Bio: The watercolor illustration here was painted by JRR Tolkien. It’s not exactly what you probably expected (giant fiery eyeball). In literature, Sauron was man-like. He was the chief lieutenant to the very Lucifer-like Melkor, but every once in a while the second-in-command becomes more terrifying than the master. Thousands of years old, driven by the not-initially-so-awful desire to put everything to order, Sauron becomes more terrifying as time rolls along. He’s willing to sacrifice his physical form to create a relic of absurd power (the One Ring). He doesn’t hire his armies, but breeds them. He means to clear out all the imperfections (men, elves, and almost admirably, dwarves) and afterward sit godlike atop his tower…forever. If not for his hubris (and those damn snooping hobbits) he would’ve gotten away with it, too.

Honorable mentions:

Anton Chigurh – No Country for Old Men

Pinky Demons – Doom (F those guys!)

Oh, and if you want bad guys galore, check out Down the Dark Path.

Who’s your favorite villain? Drop by in the comments and let me know!

Until next time,

J Edward Neill

Illinois Corn, Comics, & Sound Direction

A few years ago (maybe 2006, 2007) my mom’s side of the family, the mostly Chicago based Stephenson clan, decided to hold a family reunion in Monticello, Indiana. Monticello has great vacation spots/ campsites in the area, including a hallmark of Midwest fun times, Indiana Beach, a local amusement park/ waterpark.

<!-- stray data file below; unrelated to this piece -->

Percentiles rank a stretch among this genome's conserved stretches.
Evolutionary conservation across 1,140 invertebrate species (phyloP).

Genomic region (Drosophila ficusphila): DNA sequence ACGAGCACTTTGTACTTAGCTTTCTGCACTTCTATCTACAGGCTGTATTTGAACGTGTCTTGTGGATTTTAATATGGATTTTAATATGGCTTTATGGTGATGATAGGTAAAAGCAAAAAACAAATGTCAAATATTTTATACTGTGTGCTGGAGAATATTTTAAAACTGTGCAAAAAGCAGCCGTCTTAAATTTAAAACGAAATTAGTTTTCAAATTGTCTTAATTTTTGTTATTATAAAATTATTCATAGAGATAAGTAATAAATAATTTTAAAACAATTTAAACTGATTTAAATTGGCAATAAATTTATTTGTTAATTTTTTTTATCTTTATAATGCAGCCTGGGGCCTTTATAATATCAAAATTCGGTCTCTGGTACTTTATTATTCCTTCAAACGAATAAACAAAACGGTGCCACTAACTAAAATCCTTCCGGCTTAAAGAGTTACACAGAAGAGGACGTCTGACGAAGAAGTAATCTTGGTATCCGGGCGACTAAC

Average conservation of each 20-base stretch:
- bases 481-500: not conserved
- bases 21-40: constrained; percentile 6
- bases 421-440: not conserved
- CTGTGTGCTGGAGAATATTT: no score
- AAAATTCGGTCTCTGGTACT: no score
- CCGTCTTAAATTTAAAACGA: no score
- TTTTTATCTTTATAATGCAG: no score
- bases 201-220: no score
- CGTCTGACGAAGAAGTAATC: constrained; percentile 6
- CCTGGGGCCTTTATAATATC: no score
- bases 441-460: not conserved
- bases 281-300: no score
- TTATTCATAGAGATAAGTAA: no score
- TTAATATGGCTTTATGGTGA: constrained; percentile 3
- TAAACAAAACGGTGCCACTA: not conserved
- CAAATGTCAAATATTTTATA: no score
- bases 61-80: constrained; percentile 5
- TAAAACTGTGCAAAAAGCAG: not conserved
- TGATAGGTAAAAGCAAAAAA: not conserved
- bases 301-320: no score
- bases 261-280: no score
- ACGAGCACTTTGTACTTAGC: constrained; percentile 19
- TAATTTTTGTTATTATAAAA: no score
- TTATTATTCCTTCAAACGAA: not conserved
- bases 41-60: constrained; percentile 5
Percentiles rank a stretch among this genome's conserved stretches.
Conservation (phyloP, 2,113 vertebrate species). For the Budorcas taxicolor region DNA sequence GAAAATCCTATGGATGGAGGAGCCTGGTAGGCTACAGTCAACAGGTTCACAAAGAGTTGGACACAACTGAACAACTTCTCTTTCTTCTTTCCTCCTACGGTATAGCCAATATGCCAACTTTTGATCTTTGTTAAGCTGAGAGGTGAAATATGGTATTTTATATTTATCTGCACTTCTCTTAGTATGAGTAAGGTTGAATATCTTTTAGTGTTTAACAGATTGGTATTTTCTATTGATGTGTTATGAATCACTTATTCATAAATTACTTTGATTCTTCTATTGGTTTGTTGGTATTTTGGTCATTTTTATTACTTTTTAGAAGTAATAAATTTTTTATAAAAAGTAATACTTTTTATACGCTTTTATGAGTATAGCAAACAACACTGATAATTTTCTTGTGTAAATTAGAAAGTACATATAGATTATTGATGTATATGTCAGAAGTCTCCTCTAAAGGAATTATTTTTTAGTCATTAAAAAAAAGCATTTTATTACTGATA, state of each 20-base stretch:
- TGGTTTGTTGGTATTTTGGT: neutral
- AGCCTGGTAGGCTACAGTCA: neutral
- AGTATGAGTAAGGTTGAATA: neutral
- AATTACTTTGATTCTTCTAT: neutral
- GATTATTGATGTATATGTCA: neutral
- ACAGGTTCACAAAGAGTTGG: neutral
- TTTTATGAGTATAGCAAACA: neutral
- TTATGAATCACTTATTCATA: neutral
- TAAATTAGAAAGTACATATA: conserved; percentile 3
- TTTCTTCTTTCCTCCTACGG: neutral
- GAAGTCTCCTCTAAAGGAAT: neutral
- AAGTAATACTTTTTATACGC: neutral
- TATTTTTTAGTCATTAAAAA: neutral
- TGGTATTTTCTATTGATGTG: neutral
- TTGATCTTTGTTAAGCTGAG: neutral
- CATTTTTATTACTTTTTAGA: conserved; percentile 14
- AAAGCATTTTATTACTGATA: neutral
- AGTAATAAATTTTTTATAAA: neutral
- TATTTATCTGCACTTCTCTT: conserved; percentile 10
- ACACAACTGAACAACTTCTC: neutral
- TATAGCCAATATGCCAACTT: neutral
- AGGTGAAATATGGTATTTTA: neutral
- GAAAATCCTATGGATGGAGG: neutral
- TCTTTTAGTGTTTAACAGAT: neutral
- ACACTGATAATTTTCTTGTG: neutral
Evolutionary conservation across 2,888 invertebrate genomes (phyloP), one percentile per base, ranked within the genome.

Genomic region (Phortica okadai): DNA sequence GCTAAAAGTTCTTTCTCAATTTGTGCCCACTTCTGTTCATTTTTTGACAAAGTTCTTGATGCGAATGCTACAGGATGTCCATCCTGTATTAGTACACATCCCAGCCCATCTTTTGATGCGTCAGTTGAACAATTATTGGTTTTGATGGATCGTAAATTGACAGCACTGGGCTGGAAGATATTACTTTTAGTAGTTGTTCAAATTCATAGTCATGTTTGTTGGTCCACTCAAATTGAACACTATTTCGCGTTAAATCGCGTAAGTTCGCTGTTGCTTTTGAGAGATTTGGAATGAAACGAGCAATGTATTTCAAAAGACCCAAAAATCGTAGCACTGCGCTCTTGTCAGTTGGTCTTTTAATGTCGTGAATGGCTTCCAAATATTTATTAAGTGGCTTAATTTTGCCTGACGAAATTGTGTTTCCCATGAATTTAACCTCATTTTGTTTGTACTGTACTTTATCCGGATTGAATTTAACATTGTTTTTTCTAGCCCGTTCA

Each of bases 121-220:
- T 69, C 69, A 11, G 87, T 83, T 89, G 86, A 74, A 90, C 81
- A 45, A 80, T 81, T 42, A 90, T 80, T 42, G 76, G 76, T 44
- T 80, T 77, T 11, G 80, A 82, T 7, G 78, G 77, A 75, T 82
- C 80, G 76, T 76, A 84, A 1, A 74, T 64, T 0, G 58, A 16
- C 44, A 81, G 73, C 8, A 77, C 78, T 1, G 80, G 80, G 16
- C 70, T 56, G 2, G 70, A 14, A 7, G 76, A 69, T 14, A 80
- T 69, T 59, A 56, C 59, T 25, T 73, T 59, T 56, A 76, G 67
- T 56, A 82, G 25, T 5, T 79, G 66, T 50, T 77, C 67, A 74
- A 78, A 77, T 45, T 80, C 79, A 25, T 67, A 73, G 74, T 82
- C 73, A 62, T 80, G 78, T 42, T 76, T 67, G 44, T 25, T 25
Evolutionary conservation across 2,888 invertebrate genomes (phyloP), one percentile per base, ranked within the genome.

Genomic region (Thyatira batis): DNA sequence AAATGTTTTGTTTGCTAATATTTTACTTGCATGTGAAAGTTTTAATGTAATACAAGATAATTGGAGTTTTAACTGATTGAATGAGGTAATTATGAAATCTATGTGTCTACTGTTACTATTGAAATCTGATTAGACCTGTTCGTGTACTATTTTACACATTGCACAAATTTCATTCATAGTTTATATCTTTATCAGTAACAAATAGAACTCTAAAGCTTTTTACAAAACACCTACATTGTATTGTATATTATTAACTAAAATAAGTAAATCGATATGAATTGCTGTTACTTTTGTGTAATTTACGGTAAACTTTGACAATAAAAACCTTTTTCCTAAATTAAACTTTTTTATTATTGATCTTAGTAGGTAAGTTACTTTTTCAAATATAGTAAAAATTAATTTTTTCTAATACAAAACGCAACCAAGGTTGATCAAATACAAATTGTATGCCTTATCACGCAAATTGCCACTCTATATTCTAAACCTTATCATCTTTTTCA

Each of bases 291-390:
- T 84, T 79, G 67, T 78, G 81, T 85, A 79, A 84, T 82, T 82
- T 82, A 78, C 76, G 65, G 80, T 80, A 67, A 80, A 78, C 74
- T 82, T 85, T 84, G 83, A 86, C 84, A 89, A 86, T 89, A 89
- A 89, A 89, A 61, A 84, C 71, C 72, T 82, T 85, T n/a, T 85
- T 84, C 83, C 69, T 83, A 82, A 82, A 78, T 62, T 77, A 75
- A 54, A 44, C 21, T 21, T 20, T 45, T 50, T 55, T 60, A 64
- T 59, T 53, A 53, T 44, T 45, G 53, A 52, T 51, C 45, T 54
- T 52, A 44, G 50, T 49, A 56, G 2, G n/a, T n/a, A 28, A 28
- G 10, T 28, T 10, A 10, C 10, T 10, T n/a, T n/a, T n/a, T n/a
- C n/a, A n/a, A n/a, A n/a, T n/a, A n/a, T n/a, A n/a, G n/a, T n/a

Now if you could ignore the various “Anti-Meth dealing” warning signs we saw on various back roads, this place is one to visit.

Emmy-winning meth.

Emmy-winning meth.

In the surrounding area you’ll find picturesque woodlands, replete with nice lakes, small towns, and great places to just barbeque, and while away the day. We were able to snatch up a set of cabins for the entire family, and spent a five day vacation just catching up and having fun.

Our folks had come from all over to commiserate: Atlanta, Sacramento, San Francisco, Jackson (MS), Los Angeles, Chicago.

Heck, there was some family I hadn’t seen since the second Rodney King trial verdict.

Basically, it’d been a while since I’d seen half of these people.

So being Atlanta based my brother (Brandon) and I decided to forgo the sensible option of getting plane tickets to Chicago, and catching a ride with the family to Monticello which was just a few hours away.

Nope, being the guys that we were (and wanting to have some wheels while on vacation), we’d come up with a decision to load up in my 2001 Nissan Altima, and take the 9-10 hour drive to the reunion. Added to this, with the work schedule that I had at the time, we had two options on when to leave: exactly after I got off of work, which would have been around 9 or 11 pm, or wait until the next day.